At first they come singly, outriders
clinging to a thorn, a blade in my path,
or hovering inches from my cheek,
and then they’re faster, thicker,
a dark whiplash, a moving cylinder
of dark; the whole sky is black.
There’s no way round. I hide my hands,
tighten my small circle of hood,
and go on walking, my eyes sealed shut –
an effigy carved in green wood –
as I tense myself for stings,
listen for flying bodies
to dash themselves against cloth
like rain on canvas – but there’s only breath
vibrating, a seethe of wings
that parts to let me through,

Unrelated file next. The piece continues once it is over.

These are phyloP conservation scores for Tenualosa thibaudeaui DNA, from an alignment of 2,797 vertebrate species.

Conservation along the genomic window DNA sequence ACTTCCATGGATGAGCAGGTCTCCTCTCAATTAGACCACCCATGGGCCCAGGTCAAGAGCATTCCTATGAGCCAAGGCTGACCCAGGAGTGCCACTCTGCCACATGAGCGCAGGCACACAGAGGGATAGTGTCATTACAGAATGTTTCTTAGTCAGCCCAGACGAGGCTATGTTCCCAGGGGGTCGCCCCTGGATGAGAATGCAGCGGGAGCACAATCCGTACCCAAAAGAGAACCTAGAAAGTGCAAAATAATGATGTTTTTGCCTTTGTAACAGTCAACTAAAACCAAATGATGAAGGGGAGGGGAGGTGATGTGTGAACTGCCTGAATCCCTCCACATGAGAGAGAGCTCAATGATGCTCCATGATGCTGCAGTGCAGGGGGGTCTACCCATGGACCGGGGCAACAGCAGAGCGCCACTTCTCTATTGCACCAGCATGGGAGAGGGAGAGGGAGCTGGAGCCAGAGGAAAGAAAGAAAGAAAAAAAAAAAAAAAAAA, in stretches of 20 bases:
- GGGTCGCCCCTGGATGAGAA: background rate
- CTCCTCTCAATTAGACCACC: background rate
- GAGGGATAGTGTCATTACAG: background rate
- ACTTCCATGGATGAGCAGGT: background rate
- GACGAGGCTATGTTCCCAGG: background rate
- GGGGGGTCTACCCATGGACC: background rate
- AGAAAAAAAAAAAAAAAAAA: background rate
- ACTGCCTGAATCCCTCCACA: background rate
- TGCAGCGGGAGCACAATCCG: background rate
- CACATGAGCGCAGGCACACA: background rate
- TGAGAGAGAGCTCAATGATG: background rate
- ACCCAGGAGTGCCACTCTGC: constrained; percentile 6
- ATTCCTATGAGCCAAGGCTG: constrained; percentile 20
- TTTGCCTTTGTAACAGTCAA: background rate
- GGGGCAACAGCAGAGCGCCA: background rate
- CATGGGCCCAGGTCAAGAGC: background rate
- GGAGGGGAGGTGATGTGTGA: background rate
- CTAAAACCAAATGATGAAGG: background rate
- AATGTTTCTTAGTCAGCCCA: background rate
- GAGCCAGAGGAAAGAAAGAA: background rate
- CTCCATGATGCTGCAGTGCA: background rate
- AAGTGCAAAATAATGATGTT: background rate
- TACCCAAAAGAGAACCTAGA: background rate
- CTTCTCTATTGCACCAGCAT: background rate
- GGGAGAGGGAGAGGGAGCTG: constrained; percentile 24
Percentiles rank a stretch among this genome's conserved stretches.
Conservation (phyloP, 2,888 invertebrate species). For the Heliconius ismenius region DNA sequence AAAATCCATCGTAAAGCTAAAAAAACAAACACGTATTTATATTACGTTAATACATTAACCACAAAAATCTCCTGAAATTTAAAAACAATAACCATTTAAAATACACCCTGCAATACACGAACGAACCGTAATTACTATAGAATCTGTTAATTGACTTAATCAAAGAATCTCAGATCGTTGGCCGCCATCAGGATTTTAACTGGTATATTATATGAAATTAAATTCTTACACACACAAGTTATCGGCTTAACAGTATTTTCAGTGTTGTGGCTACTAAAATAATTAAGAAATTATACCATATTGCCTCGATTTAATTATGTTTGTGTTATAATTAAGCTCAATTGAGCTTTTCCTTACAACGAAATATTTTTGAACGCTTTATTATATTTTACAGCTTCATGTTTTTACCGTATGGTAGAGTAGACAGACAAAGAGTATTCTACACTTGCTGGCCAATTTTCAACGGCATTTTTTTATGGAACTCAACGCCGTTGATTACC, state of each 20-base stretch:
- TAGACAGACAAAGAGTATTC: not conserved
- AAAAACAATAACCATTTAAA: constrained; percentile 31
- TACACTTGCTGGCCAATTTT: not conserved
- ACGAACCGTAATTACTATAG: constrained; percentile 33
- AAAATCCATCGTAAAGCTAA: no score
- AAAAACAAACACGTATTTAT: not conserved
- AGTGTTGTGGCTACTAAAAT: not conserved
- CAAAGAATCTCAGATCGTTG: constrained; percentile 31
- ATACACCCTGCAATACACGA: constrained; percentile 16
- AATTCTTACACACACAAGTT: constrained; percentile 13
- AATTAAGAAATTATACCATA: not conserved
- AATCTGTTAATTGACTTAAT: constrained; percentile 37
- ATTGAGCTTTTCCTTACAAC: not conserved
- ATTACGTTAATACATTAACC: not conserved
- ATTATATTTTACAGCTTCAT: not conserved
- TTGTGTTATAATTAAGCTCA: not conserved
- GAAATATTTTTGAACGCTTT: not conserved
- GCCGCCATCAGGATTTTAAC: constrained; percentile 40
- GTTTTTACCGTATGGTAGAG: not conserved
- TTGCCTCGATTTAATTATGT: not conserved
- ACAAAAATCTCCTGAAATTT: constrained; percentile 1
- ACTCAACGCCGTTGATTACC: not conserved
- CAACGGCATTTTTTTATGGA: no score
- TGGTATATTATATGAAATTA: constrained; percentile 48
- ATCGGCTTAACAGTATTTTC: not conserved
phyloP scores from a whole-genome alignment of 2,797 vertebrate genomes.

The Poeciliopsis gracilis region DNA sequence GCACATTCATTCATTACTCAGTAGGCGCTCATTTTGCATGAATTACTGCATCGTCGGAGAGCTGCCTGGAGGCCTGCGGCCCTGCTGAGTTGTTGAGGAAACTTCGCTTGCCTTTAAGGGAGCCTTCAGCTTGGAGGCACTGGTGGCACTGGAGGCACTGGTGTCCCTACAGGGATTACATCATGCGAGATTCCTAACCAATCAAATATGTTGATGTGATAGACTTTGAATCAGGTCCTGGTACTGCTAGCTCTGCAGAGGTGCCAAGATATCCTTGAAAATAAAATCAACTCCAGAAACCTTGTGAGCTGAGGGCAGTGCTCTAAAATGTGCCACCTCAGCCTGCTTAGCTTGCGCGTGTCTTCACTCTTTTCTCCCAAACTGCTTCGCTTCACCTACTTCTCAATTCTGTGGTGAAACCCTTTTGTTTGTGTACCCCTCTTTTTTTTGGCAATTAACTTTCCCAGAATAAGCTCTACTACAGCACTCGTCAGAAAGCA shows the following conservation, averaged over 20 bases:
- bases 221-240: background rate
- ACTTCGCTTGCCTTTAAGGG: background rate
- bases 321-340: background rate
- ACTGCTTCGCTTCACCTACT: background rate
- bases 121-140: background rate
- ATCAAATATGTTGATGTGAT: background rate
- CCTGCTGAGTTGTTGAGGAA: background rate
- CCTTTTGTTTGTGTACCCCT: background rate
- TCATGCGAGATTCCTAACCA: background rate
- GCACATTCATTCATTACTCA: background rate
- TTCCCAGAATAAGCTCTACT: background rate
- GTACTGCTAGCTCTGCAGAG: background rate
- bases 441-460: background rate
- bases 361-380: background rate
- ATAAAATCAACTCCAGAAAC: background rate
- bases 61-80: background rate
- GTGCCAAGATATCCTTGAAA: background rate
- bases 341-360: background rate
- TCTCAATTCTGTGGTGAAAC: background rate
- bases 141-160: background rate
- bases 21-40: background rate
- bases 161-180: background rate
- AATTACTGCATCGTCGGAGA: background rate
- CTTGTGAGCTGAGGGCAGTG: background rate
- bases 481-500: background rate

unmarked. There’s not a single bee
caught in my hair or clothes,
though I shake myself. Were they even aware
I was human, stingable? I undo the zip
of my jacket, measure the sunken road
to the hilltop under its murk of cloud.
I sing as I go up.
The One Stone in the Granite Wall
I run my finger over lichen,
the granite’s grey-white bloom,
nubbed yellow, a blush like cheekbone.
This one stone is all gold knobs,
a buried vein of salmon.
Its polished jags are bony.
From deep-webbed fissures
the mortar has bled
blue-green – a slow leaching of copper.
How little we know of stones,
of how the salt breath eats them,
in what configuration.
Just water, and the crystal
cells open like bees’, the sulphates start
to hum, their bone queen sleeping.
Send Letters To:
London Review of Books,
28 Little Russell Street
London, WC1A 2HN
Please include name, address, and a telephone number.